The Etude or ‘Study’ was intended for pianists to practice specific techniques, such as rapid passage work, octave playing, playing in thirds and so forth, and, before Chopin, the Etude was very much a student exercise (the most well-known composers of piano etudes are probably Clementi, Cramer, Moscheles and Czerny). Chopin, in his Opp. 10 and 25 Etudes, elevated the genre to something far, far greater than the dry student study, and his Etudes are considered some of the greatest, and most challenging music in the piano repertoire. To the pianist, they offered an entirely new set of technical challenges, while also becoming a regular part of the concert repertoire, combining technique and musical substance to create a complete artistic form, which was taken up by later composers, most significantly Franz Liszt. Thus, the first of the Opus 10, for example, is a crystalline, filligree of a piece, lasting just under two minutes, while the Opus 25 No. 7 (which I learnt last year), is a 5-minute melancholic meditation on perfect tone and phrasing, particularly in the left-hand. Some have become very famous – the ‘Revolutionary’, the ‘Winter Wind’, the ‘Tristesse’ and the ‘Aeolian Harp’.
Applying techniques I mastered from learning two of Chopin’s Etudes last year (the Opus 10, No. 3, and the Opus 25, No. 5) proves that despite their high artistic form and musical values, they are still studies, offering the pianist the opportunity to learn particular techniques which can be applied to other music. Both Etudes have informed my learning of Liszt’s sublime Sonetto 123 del Petrarca – and coming at this piece with a degree of “prior knowledge” has made the learning of it easier. And that drop slur exercise has proved invaluable in the recurring “rocking lullaby” motif in Messiaen’s Regard de la Vierge (no. 4 of the ‘Vingts Regards….’)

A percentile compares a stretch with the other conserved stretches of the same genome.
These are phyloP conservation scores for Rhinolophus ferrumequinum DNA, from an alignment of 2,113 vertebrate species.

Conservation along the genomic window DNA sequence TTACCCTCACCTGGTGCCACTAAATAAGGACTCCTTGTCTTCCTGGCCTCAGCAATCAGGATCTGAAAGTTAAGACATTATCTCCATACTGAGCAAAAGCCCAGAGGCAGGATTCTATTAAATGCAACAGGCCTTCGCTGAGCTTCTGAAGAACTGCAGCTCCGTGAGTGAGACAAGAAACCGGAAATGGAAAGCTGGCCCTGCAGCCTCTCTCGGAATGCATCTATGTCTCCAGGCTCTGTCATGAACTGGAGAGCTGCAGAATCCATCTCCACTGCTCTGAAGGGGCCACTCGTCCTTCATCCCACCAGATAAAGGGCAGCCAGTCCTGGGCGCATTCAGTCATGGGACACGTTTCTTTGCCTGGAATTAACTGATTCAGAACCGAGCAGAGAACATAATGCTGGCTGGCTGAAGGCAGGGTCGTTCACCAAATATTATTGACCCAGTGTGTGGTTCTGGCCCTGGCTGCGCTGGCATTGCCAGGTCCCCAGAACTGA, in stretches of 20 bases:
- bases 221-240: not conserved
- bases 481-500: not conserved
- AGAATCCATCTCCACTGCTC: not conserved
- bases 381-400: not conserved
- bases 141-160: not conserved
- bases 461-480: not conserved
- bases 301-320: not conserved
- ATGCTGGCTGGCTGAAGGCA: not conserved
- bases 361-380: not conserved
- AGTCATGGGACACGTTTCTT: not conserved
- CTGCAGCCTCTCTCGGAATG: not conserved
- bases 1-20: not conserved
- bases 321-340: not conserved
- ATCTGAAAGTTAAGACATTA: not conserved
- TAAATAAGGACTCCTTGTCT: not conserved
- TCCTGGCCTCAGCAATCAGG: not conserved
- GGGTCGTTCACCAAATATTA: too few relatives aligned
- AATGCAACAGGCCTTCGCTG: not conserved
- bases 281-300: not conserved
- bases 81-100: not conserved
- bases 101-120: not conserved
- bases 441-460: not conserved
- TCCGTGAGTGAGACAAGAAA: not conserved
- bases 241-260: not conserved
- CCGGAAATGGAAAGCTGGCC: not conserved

Don’t feel you should stick rigidly to traditional technical studies, like Cramer and Hanon (and, believe, me I’ve “been there and done that”, and I’m not convinced of the usefulness of such learning aids). Make up your own exercises from the pieces you are working on, and, if you can’t play a whole Chopin Etude, take an element of it and turn it into your own exercise.
Bartok – ‘Former Friends’ (Quasi Adagio), from For Children
Claude Debussy, from Pour le Piano: Prelude p1
Delius – Prelude II
Chopin, Etude Opus 10, No. 3
Brahms, 51 Exercises
Richter playing Chopin’s Etude Op 25 No. 7
Messiaen – Vingt regards de l’enfant Jesus. No. IV. Regard de la Vierge (Pierre-Laurent Aimard)